Apart from creating an ideal environment for breeding mosquitoes, standing water will most likely wreak all sorts of havoc on your yard. Except for plants such as cattails and rice, many plants cannot tolerate having more than their roots submerged for over three days at a time. In addition to this immediate destruction of lawn plants, standing water often causes other damages that can prove long-lasting. Listed below are some additional damages caused by standing water.
Once exposed to adequate amounts of standing water, even relatively light soil tends to become extremely compacted. As the water moves downward, it washes soil particles into the natural gaps and cracks usually found in topsoil. The level of compaction can only be made worse by treading over the affected areas. As such, human and animal traffic over such areas often worsens the compaction. As you may well know, plant roots need oxygen at all times. Soil compaction minimizes the amount of oxygen present in the ground. By inhibiting plant growth, soil compaction is one of the long-term problems caused by standing water.
In the short-term, standing water in lawns prevents oxygen from getting to the roots of almost every featured type of vegetation. As a result, most of the affected plants will weaken and become vulnerable to attacks from fungi, bacteria, and insects well before they succumb to the lack of oxygen caused by standing water. To make matters worse, the majority of these assailants reproduce easier and at a faster rate in wet soil than they do in dry soil. Unfortunately, harmful agents such as bacteria often continue their work long after the ground begins to dry out. Because your lawn plants cannot counter the fungal, bacterial, and insect attacks in their weaken state, the result is usually death.
Standing water usually leaves behind toxic residues. As the standing water soaks into the ground, it often pulls a variety of garden and lawn chemicals, commonly dispersed around the yard, towards a low-level point, resulting in highly concentrated chemical levels. Plants die after being cut off from oxygen, and their rotting and decaying roots often generate a couple of chemicals. Hydrogen sulfide, which smells like rotten eggs, is one of the gasses created by decaying plant material. This compound forms an acid when it dissolves in water. Unfortunately, it can result in an extremely high level of soil acidity. Additionally, fermentation often occurs whenever dying plants mix with water. The resultant ethyl alcohol is capable of contaminating soil. Until the alcohol finally breaks down, it can interfere with your future replanting efforts.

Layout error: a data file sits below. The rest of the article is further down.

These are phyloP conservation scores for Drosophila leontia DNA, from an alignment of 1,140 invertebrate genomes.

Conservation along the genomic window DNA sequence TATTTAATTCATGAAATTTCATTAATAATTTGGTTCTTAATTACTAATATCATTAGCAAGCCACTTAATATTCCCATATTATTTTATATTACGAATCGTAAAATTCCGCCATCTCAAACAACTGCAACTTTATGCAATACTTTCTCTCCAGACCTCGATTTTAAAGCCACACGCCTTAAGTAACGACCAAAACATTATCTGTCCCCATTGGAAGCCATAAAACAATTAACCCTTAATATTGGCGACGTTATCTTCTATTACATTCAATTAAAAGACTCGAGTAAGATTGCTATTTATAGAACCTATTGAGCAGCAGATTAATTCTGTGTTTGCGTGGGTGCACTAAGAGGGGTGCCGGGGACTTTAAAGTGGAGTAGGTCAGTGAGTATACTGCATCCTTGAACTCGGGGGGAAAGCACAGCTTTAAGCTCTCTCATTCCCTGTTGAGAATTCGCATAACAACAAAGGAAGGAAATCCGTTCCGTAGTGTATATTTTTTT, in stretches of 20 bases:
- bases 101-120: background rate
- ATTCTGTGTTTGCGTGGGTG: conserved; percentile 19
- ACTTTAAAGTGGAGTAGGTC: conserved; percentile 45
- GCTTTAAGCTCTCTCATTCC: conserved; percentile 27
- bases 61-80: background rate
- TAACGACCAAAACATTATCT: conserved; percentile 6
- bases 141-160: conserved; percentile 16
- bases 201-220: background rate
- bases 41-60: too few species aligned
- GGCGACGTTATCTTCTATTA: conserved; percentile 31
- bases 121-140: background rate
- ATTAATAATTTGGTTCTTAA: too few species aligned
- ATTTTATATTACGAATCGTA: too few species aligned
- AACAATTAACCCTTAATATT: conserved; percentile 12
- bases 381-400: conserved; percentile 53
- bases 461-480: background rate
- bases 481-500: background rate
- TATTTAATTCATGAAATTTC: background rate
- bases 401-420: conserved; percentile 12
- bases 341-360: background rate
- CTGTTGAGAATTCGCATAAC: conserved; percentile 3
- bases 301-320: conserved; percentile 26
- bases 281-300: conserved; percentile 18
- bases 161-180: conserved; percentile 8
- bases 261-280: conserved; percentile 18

Standing water usually seeps down into the soil in your yard. As such, it not only fills in the air gaps necessary for plant growth with the loose soil particles it carries down, but it also pulls the essential minerals and nutrients often found in top soil deeper underground. The unfortunate result is that these vital nutrients and minerals are no longer within reach. Lacking adequate nutrients and minerals usually leads to weakened, malnourished, or dead plants.
Increased cases of disease
Wet conditions ideally support the proliferation of specific plant-damaging fungus and bacteria. Even if the standing water recedes during the dryer periods, the plant-damaging fungus and bacteria are still present underneath the soil in larger quantities than before. As such, any future attack by these harmful elements once favorable conditions reappear will most likely be in greater numbers. Fusarium fungi and plant parasites such as pythium are potential threats.